Google did a lot of marketing this year for Project Glass, its effort to put a single small, transparent display on a pair of otherwise lens-free eyeglasses. (The company reckons that Glass will be on sale by 2014.) But it won’t offer full-blown AR. Google Glass can give you directions or display a Google Hangout, but to convincingly superimpose virtual, three-dimensional objects on a person’s view of reality, it would have to know the position and orientation of his or her head to a degree of precision that has yet to exist outside the laboratory. Google’s engineers know this, so initial models of Google Glass consist of a display meant to hover just outside a user’s field of view, rather than fill it.
A convincing fusion of the virtual and the real might arrive sooner in cars than in glasses. Able to carry more processing power, better orientation sensors and an all-encompassing display—the windshield—our vehicles could become home to a new level of immersion. These kinds of “heads-up displays” have existed in aircraft for decades. And if that seems like a recipe for distraction, all the companies working on this technology, from GM to Daimler, emphasize that the first goal of augmented reality displays in car windshields would be increased safety (paywall).
2. AUTONOMOUS ELECTRIC VEHICLES
A new Era of Cars is about to begin… (Arcimoto, Google driverless car)
Companies—like ExxonMobil—that argue that electric cars won’t go mainstream until they have the same range as conventional vehicles aren’t taking account of changes in how we use cars that might make their range less important. And critics who say self-driving cars won’t catch on because they don’t offer a big enough advantage over driving yourself miss the fact that in many cities, people prefer to rent a fully autonomous vehicle by the hour than to own a car themselves. (We call such vehicles “taxis”.)
2012 is the year it occurred to at least a handful of observers that at the intersection of these two trends is something truly startling: A future in which cars are no less ubiquitous, but the way in which we use them more closely resembles mass transit.
The logic, briefly, is that self-driving cars could be much safer than conventional vehicles because they’ll crash less. That will allow them to become much lighter as they shed the crumple zones and crash cages typical of today’s cars. Lighter vehicles, like the three-wheeled Arcimoto, which is technically a motorcycle, can go further on batteries. They’ll also have lower maintenance costs because they have fewer moving parts (no gearbox, for instance).
Now, there’s an obvious chicken-and-egg problem here. If the only way to become light enough to make battery power a viable option is to have fewer safety features, then autonomous electric cars have to be less susceptible to accidents. To be less susceptible to accidents, they have to be isolated from conventional cars with their erratic human drivers. To be isolated from conventional cars, they need to be widespread enough to have their own lanes and roads. And to be that widespread, they have to already be light enough to make battery power viable.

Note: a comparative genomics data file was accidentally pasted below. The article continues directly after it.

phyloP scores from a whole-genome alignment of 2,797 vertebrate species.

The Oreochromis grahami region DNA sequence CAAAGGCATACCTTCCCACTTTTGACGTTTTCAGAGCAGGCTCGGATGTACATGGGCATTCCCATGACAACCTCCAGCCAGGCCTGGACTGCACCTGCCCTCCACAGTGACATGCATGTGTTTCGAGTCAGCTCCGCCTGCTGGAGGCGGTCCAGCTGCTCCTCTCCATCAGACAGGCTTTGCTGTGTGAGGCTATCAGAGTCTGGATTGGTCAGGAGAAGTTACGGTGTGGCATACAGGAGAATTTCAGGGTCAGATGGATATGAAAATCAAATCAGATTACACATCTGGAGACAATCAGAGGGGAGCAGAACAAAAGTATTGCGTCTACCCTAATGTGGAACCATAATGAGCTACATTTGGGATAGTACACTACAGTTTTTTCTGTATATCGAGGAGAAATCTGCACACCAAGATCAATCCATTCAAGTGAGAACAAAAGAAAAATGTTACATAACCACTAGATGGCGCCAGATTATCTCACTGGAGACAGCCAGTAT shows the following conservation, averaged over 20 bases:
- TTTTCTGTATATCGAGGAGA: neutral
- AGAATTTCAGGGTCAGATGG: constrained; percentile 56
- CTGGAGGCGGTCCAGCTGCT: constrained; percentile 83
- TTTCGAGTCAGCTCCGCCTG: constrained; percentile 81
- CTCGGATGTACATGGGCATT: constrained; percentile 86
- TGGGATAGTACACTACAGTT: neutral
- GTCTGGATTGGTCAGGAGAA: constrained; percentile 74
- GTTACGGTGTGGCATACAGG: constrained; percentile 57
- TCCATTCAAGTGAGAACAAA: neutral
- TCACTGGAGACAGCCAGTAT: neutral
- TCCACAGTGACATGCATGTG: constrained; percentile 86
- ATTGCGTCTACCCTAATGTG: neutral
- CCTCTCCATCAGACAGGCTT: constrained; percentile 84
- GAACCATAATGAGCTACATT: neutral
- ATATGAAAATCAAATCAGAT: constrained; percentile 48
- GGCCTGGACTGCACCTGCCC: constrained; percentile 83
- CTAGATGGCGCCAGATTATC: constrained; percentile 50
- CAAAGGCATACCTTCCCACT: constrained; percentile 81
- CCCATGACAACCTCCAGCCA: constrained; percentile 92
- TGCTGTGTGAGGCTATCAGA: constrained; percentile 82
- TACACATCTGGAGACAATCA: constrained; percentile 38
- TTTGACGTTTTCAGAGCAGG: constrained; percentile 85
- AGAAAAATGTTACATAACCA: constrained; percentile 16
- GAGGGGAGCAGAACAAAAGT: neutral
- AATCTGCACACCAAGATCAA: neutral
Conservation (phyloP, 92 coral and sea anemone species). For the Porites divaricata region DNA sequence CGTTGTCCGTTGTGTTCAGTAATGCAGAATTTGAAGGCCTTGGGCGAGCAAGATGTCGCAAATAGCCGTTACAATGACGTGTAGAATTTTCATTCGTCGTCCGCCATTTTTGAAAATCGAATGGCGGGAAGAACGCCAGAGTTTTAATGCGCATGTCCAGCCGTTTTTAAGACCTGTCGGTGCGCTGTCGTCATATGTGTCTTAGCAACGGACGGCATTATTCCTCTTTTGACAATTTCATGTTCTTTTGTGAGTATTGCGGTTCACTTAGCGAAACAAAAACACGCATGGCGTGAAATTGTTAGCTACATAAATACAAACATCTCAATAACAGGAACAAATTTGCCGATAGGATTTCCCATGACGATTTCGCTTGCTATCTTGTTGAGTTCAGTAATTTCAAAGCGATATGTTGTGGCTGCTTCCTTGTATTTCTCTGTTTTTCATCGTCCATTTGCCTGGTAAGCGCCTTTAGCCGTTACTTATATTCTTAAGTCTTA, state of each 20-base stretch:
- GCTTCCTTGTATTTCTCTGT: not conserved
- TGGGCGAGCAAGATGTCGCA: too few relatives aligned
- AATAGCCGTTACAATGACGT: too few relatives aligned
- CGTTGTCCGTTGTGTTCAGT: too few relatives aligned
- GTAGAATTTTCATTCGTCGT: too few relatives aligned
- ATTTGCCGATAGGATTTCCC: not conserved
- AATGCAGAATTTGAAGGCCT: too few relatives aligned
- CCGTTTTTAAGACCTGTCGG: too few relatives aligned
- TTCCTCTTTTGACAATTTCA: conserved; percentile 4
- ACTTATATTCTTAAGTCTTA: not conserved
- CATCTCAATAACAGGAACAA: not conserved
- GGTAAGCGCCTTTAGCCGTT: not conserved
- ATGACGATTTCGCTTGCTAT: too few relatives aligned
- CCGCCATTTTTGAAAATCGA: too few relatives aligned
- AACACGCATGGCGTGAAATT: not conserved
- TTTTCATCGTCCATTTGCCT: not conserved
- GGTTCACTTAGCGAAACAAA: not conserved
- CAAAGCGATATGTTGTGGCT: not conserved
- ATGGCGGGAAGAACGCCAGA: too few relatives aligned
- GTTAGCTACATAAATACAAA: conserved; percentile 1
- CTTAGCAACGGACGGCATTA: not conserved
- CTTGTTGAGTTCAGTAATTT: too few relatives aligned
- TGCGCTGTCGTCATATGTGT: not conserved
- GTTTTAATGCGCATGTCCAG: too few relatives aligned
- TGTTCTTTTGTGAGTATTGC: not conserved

“Ultimately, you’re just going to hit a button on your smartphone, a vehicle will pull up, you’ll get in. And once you start to get a lot of [autonomous electric vehicles] on the road, they can do things that no cars can do. They can flock together, they can be more efficient in terms of how they use energy; so what we’ll see is a dramatic reduction in congestion, smaller lanes, a dramatically reduced need for parking lots, and better utilization of our urban cores. Within the next 20 years the potential for just a fundamental reboot of the topology of our cities.”
3. GESTURE-BASED INTERFACES
Controlling Computers without touching them (Leap Motion, Pointgrab, Elliptic)
Leap Motion, the company responsible for a $70 add-on to any computer that could replace every input device save the keyboard, launched the best technology since the smart phone. About the size of a packet of gum, the Leap is an outwardly simple device that can determine the position of any object in its field of view to a resolution of a hundredth of a millimeter, the company claims. The result is a sensor that could enable ultra-precise gesture-based interfaces with sufficient variety that they are likely to make interacting with a computer through a trackpad, mouse or touchscreen seem antediluvian.
Since the company revealed the Leap, it has been overwhelmed by demand from developers who are now working with it to apply its technology to everything from education to medicine. For the everyday user, Leap means being able to move a cursor on a screen simply by lifting a finger an inch or so off the keyboard and pointing, as well as a thousand other potentially more complicated gestures, all of which can be accomplished without the sweeping arm movements or impractical ergonomics of previous gesture-based systems.